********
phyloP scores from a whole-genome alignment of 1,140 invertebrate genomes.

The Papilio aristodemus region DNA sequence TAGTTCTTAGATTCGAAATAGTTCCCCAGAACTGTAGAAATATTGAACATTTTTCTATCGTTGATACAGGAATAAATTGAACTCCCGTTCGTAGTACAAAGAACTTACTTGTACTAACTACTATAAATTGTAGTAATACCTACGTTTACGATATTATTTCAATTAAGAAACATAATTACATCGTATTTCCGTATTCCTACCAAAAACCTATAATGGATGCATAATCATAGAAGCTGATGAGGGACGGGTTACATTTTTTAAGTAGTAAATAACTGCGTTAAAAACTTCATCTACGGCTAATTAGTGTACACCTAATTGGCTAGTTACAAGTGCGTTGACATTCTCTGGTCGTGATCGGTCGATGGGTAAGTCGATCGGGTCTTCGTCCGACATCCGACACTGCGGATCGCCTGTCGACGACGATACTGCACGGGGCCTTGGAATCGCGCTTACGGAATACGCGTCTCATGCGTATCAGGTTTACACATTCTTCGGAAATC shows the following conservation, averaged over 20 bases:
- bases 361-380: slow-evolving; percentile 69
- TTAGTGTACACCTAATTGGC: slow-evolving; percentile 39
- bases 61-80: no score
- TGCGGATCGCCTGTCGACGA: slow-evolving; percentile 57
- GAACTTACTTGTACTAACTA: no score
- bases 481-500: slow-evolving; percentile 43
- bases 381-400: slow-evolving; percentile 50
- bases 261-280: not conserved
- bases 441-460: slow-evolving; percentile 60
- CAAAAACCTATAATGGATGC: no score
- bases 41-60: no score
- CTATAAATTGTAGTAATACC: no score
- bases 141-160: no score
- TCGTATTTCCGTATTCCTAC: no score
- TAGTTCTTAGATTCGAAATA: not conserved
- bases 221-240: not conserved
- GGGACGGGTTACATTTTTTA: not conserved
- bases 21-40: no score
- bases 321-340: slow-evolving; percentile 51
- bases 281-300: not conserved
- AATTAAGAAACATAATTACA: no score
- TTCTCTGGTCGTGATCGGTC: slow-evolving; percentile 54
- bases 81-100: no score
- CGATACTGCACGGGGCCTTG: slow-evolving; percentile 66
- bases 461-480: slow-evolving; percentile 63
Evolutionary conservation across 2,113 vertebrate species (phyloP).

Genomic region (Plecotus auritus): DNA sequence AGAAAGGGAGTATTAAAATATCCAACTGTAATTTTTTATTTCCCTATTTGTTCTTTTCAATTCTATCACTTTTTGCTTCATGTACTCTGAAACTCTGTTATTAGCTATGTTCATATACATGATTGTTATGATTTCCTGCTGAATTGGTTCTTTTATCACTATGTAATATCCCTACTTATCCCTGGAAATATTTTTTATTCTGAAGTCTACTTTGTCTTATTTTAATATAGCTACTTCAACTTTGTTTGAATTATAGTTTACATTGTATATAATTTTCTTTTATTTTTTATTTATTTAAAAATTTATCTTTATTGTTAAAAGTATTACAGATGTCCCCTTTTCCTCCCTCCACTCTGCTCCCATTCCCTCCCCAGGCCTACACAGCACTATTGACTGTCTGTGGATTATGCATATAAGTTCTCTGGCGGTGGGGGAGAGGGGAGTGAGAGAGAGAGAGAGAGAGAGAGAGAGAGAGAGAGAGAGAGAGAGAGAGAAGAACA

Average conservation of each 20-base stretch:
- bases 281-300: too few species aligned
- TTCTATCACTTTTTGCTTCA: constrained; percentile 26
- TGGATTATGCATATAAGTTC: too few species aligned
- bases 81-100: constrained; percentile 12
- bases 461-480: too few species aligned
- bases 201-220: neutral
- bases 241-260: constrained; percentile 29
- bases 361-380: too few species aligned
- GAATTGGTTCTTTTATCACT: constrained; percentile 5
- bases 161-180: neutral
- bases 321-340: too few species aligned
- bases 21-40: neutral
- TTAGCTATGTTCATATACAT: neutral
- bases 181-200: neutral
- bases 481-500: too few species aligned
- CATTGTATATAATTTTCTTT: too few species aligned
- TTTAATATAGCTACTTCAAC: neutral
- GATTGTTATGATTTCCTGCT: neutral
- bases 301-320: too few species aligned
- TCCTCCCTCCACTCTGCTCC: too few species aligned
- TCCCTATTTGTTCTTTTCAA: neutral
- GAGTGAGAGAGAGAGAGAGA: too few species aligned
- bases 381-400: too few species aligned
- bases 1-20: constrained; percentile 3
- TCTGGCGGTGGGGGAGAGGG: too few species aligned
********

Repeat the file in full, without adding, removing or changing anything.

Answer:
phyloP scores from a whole-genome alignment of 1,140 invertebrate genomes.

The Papilio aristodemus region DNA sequence TAGTTCTTAGATTCGAAATAGTTCCCCAGAACTGTAGAAATATTGAACATTTTTCTATCGTTGATACAGGAATAAATTGAACTCCCGTTCGTAGTACAAAGAACTTACTTGTACTAACTACTATAAATTGTAGTAATACCTACGTTTACGATATTATTTCAATTAAGAAACATAATTACATCGTATTTCCGTATTCCTACCAAAAACCTATAATGGATGCATAATCATAGAAGCTGATGAGGGACGGGTTACATTTTTTAAGTAGTAAATAACTGCGTTAAAAACTTCATCTACGGCTAATTAGTGTACACCTAATTGGCTAGTTACAAGTGCGTTGACATTCTCTGGTCGTGATCGGTCGATGGGTAAGTCGATCGGGTCTTCGTCCGACATCCGACACTGCGGATCGCCTGTCGACGACGATACTGCACGGGGCCTTGGAATCGCGCTTACGGAATACGCGTCTCATGCGTATCAGGTTTACACATTCTTCGGAAATC shows the following conservation, averaged over 20 bases:
- bases 361-380: slow-evolving; percentile 69
- TTAGTGTACACCTAATTGGC: slow-evolving; percentile 39
- bases 61-80: no score
- TGCGGATCGCCTGTCGACGA: slow-evolving; percentile 57
- GAACTTACTTGTACTAACTA: no score
- bases 481-500: slow-evolving; percentile 43
- bases 381-400: slow-evolving; percentile 50
- bases 261-280: not conserved
- bases 441-460: slow-evolving; percentile 60
- CAAAAACCTATAATGGATGC: no score
- bases 41-60: no score
- CTATAAATTGTAGTAATACC: no score
- bases 141-160: no score
- TCGTATTTCCGTATTCCTAC: no score
- TAGTTCTTAGATTCGAAATA: not conserved
- bases 221-240: not conserved
- GGGACGGGTTACATTTTTTA: not conserved
- bases 21-40: no score
- bases 321-340: slow-evolving; percentile 51
- bases 281-300: not conserved
- AATTAAGAAACATAATTACA: no score
- TTCTCTGGTCGTGATCGGTC: slow-evolving; percentile 54
- bases 81-100: no score
- CGATACTGCACGGGGCCTTG: slow-evolving; percentile 66
- bases 461-480: slow-evolving; percentile 63
Evolutionary conservation across 2,113 vertebrate species (phyloP).

Genomic region (Plecotus auritus): DNA sequence AGAAAGGGAGTATTAAAATATCCAACTGTAATTTTTTATTTCCCTATTTGTTCTTTTCAATTCTATCACTTTTTGCTTCATGTACTCTGAAACTCTGTTATTAGCTATGTTCATATACATGATTGTTATGATTTCCTGCTGAATTGGTTCTTTTATCACTATGTAATATCCCTACTTATCCCTGGAAATATTTTTTATTCTGAAGTCTACTTTGTCTTATTTTAATATAGCTACTTCAACTTTGTTTGAATTATAGTTTACATTGTATATAATTTTCTTTTATTTTTTATTTATTTAAAAATTTATCTTTATTGTTAAAAGTATTACAGATGTCCCCTTTTCCTCCCTCCACTCTGCTCCCATTCCCTCCCCAGGCCTACACAGCACTATTGACTGTCTGTGGATTATGCATATAAGTTCTCTGGCGGTGGGGGAGAGGGGAGTGAGAGAGAGAGAGAGAGAGAGAGAGAGAGAGAGAGAGAGAGAGAGAGAGAAGAACA

Average conservation of each 20-base stretch:
- bases 281-300: too few species aligned
- TTCTATCACTTTTTGCTTCA: constrained; percentile 26
- TGGATTATGCATATAAGTTC: too few species aligned
- bases 81-100: constrained; percentile 12
- bases 461-480: too few species aligned
- bases 201-220: neutral
- bases 241-260: constrained; percentile 29
- bases 361-380: too few species aligned
- GAATTGGTTCTTTTATCACT: constrained; percentile 5
- bases 161-180: neutral
- bases 321-340: too few species aligned
- bases 21-40: neutral
- TTAGCTATGTTCATATACAT: neutral
- bases 181-200: neutral
- bases 481-500: too few species aligned
- CATTGTATATAATTTTCTTT: too few species aligned
- TTTAATATAGCTACTTCAAC: neutral
- GATTGTTATGATTTCCTGCT: neutral
- bases 301-320: too few species aligned
- TCCTCCCTCCACTCTGCTCC: too few species aligned
- TCCCTATTTGTTCTTTTCAA: neutral
- GAGTGAGAGAGAGAGAGAGA: too few species aligned
- bases 381-400: too few species aligned
- bases 1-20: constrained; percentile 3
- TCTGGCGGTGGGGGAGAGGG: too few species aligned